Common misconception: The federal estate and gift tax exemption is $5.45 million for an individual, $10.9 million for a married couple. So those of us under that threshold need not be concerned about anything we pass along to our heirs being taxed.
Correction: If you are Pennsylvania resident, your estate will be subject to an inheritance tax of up to 15 percent – regardless of its value.
Consider these scenarios:
- A couple with no children plans to distribute their estate, comprised of a home and a portfolio of stock and bonds, among their siblings. They have a will, which provides for the sale of the home and sets out details on how the assets should be divided. At the death of the last of the two, there is but one surviving sibling, the woman’s brother. Pennsylvania requires the man first to secure a supportable appraisal on the home and any other non-cash assets, then exacts a tax of 12 percent on the total value of the estate.
- A year prior to her death, a widow with a terminal illness adds her daughter’s name to her checking account to provide access to needed funds while she’s alive and avoid probate and taxes after her death. At her mother’s death, the daughter learns that she must file an inheritance tax return and the entire amount in the account is subject to Pennsylvania inheritance tax.
State inheritance taxes might be the most overlooked aspect of estate planning. Yet their impact can be draconian, up to 15 percent of the estate’s value in Pennsylvania. They apply to all estate assets: real estate, personal tangible property, cash, even retirement accounts if the deceased was more than 59½ years old and qualified to make withdrawals. The sole inheritance tax deduction is for “final” expenses, such as the costs for the funeral, executor of the will, and probate administration.
The applicable tax rates:
On an estate passed to a surviving spouse: No tax
On assets distributed to direct descendants (children, grandchildren, etc.): 4.5%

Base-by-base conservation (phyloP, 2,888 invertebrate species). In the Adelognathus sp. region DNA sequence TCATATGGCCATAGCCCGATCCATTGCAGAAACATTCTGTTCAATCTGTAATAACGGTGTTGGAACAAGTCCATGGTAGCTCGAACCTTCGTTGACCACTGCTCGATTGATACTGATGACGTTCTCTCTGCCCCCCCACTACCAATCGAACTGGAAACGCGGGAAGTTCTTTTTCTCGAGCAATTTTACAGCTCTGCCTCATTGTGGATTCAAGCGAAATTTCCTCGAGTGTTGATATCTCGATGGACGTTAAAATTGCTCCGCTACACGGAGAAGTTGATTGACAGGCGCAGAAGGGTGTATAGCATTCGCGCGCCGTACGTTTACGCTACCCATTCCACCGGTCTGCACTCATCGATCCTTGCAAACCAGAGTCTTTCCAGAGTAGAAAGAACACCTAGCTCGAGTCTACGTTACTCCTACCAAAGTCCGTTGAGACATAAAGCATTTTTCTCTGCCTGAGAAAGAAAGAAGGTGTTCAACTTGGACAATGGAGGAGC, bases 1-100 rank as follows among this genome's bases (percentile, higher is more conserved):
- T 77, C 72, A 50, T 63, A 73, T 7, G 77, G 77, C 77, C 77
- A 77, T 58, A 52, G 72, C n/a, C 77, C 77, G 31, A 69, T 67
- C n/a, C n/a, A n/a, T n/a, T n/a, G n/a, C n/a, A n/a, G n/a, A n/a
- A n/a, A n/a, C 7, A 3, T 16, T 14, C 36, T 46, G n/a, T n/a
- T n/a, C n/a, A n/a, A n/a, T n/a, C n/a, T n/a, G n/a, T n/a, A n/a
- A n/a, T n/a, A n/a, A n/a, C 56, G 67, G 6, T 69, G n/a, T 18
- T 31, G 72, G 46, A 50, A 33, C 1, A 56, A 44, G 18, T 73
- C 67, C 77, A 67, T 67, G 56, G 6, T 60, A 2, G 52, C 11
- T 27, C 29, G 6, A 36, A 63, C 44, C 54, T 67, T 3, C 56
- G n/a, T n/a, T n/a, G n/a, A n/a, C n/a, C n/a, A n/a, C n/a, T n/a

For siblings: 12%
For anyone else: 15%
On assets left to a charity: No tax
There are nuances to these divisions, for example, for assets divided among a spouse and someone outside the family, only the portion distributed outside the family is subject to the Pennsylvania Inheritance Tax. And nuances to the law, such as the requirement that heirs file an inheritance tax return with the applicable county’s Office of the Register of Wills within nine months of the death, and a discount of 5 percent of the tax if it is paid within three months after the death.
Every inheritance tax return is audited, so such things as appraisals must be reasonable and all assets must be reported. The state has covered the landscape to the point that anyone opening a safe deposit box with the estate owner’s name tied to it is required to report on the contents within 21 days of turning the key.
The point is there is little to do to avoid the tax after death, so it should be addressed as part of your estate planning process – and for inheritance tax purposes, planning must be completed at least five years prior to the estate owner’s death. The strategies are similar to other estate planning tactics, including various gifting and trust options.
So now that you know about the Pennsylvania Inheritance Tax, talk to your accountant and attorney about it, so you understand how it will affect your estate and what you can do to protect your assets against it.